A basketball court is the rectangular playing area on which the game of basketball is played, with baskets placed at either end. Of most indoor basketball courts, the rims on the baskets are as high as 3.048 meters (10.00 ft) and are constructed from polished wood, generally maple. Concrete or asphalt is the most common paving material
used to construct outdoor surfaces.
There are numerous various sizes of basketball courts. The average NBA court measures 94 feet long and 50 feet wide (28.7 by 15.2 m). The court is somewhat smaller under International Basketball Federation (FIBA) regulations, measuring 28 by 15 metres (91.9 by 49.2 ft). There is a broad range of court sizes used in amateur basketball. The average length of an earlier high school gym was 84 feet (26 metres), and in some cases, even 74 feet (23 metres). 3.05 metres (10 feet) above the ground is always the height of the baskets (except possibly in youth competition).
Both the goalposts on a basketball court have a three-point arc. If you score a basket from outside this line, you get three points; if you score from inside this line, you get two points. Within the three-point arc, 15 feet out from the backboard, one stands at the free-throw line to take a foul shot. Even though a foul shot is only worth one point, if it is made from the foul line during a game it is still worth two points.]
The centre of the circle
The two players fighting the jump ball are the only ones allowed within this area before tipoff (usually but not always centres). When the referee tosses the ball into the air, both players leap to tap the ball into the hands of a teammate.
The three-point line
It’s important to note that after you cross the three-point line, you’ve scored three points for your team. It’s a two-point shot if the shooter crosses the line. This means that if a player is fouled while trying to shoot a three-pointer, they will be given three free throws and one if they succeed.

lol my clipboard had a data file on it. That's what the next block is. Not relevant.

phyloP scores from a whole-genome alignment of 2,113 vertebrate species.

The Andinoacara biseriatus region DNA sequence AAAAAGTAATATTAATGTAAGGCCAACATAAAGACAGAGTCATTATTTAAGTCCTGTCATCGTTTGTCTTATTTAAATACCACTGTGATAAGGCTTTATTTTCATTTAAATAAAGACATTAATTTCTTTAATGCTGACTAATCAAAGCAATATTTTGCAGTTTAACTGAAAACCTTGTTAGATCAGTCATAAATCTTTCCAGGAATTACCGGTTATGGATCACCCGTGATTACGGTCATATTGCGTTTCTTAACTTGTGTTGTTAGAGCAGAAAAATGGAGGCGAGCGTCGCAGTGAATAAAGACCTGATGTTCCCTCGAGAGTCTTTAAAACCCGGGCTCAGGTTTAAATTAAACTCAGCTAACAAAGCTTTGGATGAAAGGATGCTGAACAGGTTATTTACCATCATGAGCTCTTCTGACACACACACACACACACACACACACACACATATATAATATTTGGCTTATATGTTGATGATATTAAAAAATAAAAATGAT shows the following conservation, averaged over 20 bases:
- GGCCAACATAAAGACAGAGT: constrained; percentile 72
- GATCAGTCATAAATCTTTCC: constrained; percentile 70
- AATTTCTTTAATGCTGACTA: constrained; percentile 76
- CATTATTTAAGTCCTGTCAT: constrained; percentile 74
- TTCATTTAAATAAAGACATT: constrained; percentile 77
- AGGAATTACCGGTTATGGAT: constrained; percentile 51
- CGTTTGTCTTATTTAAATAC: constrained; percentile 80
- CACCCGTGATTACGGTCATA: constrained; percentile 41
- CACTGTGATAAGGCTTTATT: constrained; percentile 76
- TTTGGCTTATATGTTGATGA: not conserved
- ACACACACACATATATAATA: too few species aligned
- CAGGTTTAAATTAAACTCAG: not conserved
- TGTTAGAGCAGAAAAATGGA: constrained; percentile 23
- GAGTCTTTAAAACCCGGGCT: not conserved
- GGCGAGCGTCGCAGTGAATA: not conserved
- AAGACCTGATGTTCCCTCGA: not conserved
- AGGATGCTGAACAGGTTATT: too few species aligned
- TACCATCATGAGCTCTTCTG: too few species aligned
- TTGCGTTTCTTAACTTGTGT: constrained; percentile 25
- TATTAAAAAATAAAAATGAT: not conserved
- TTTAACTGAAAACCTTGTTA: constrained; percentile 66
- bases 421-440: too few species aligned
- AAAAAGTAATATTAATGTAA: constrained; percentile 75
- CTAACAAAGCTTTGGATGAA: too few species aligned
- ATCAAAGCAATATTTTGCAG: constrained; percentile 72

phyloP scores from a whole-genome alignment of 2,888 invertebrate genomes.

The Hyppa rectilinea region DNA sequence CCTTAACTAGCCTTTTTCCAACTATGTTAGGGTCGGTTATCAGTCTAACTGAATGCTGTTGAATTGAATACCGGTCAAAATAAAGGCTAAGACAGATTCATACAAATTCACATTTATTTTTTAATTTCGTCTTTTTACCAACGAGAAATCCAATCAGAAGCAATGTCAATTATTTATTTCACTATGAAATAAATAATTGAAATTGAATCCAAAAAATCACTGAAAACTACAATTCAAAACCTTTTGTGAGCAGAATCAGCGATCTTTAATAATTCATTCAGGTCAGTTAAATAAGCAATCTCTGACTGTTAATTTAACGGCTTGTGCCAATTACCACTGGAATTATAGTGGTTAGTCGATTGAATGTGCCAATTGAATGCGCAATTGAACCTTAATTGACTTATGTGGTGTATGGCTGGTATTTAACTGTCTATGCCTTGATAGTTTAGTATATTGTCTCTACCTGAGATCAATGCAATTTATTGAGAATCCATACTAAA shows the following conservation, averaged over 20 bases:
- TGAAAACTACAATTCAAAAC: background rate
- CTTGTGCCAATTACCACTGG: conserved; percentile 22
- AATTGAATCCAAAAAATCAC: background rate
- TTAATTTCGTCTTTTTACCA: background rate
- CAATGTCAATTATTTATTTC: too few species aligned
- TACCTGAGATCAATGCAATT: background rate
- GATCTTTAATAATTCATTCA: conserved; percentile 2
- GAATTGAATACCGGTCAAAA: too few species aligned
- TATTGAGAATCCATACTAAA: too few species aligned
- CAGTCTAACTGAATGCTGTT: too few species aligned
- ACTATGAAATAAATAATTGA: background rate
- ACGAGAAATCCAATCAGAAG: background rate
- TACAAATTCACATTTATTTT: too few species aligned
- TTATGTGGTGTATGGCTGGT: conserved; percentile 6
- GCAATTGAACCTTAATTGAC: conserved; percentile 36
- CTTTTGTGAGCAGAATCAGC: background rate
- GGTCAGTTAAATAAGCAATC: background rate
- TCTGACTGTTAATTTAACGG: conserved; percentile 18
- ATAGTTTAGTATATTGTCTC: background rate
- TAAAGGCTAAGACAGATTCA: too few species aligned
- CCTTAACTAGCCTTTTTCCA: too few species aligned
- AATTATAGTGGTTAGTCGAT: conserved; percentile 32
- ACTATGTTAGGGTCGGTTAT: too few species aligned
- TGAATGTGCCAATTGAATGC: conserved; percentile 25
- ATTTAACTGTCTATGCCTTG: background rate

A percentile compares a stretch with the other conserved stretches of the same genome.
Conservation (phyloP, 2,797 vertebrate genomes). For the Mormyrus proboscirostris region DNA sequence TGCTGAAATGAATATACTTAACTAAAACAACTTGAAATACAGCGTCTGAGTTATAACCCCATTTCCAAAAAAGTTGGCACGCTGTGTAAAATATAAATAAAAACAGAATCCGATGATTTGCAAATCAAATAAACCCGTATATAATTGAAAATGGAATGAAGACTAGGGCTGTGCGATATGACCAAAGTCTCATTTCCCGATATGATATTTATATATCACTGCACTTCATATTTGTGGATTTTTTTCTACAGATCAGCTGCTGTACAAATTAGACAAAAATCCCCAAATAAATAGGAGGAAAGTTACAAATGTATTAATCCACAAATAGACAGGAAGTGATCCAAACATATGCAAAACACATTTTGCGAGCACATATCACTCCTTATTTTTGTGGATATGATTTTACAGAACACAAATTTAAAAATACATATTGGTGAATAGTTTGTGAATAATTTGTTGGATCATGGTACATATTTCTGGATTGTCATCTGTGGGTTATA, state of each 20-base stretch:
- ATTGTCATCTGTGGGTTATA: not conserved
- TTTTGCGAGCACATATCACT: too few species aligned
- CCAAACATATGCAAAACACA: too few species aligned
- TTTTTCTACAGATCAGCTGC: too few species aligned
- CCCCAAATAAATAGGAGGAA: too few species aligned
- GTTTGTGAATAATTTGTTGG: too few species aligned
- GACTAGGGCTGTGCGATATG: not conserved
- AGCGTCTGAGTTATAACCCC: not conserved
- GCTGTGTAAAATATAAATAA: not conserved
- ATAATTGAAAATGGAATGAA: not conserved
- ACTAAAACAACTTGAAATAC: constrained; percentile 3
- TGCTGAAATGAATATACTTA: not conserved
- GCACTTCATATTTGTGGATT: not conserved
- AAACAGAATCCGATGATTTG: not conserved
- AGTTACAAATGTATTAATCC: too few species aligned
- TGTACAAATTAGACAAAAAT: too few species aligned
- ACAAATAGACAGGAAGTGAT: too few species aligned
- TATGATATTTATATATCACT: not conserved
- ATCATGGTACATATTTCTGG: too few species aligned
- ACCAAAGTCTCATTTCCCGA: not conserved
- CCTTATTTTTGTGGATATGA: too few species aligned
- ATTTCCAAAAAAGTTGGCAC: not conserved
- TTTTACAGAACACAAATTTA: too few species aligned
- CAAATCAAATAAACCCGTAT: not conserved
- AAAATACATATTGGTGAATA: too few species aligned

From the middle of the basket, a player’s distance to the three-point line varies based on the league and the level of play. The following are the current distances used by the various leagues and levels:
- 19.75 ft (6.02 m): High schools (US)
- 21.65 ft (6.60 m) to 22.15 ft (6.75 m): FIBA and NCAA
- 22 ft (6.71 m) to 22.15 ft (6.75 m): WNBA
- 22 ft (6.71 m) to 23.75 ft (7.24 m): NBA
Starting in 1979–80, the NBA rolled out the three-point line. Between 22 feet (6.7 m) in the corners and 23.75 feet (7.2 m) behind the top of the key, this distance is changeable. The NBA tried to address the decline in scoring in the 1994–95, 1995–96, and 1996–97 seasons by lowering the overall distance of the line to a uniform 22 feet (6.7 m). After the 1996–97 season, it was returned to its former location. The three-point line was introduced by FIBA and the NCAA in 1985.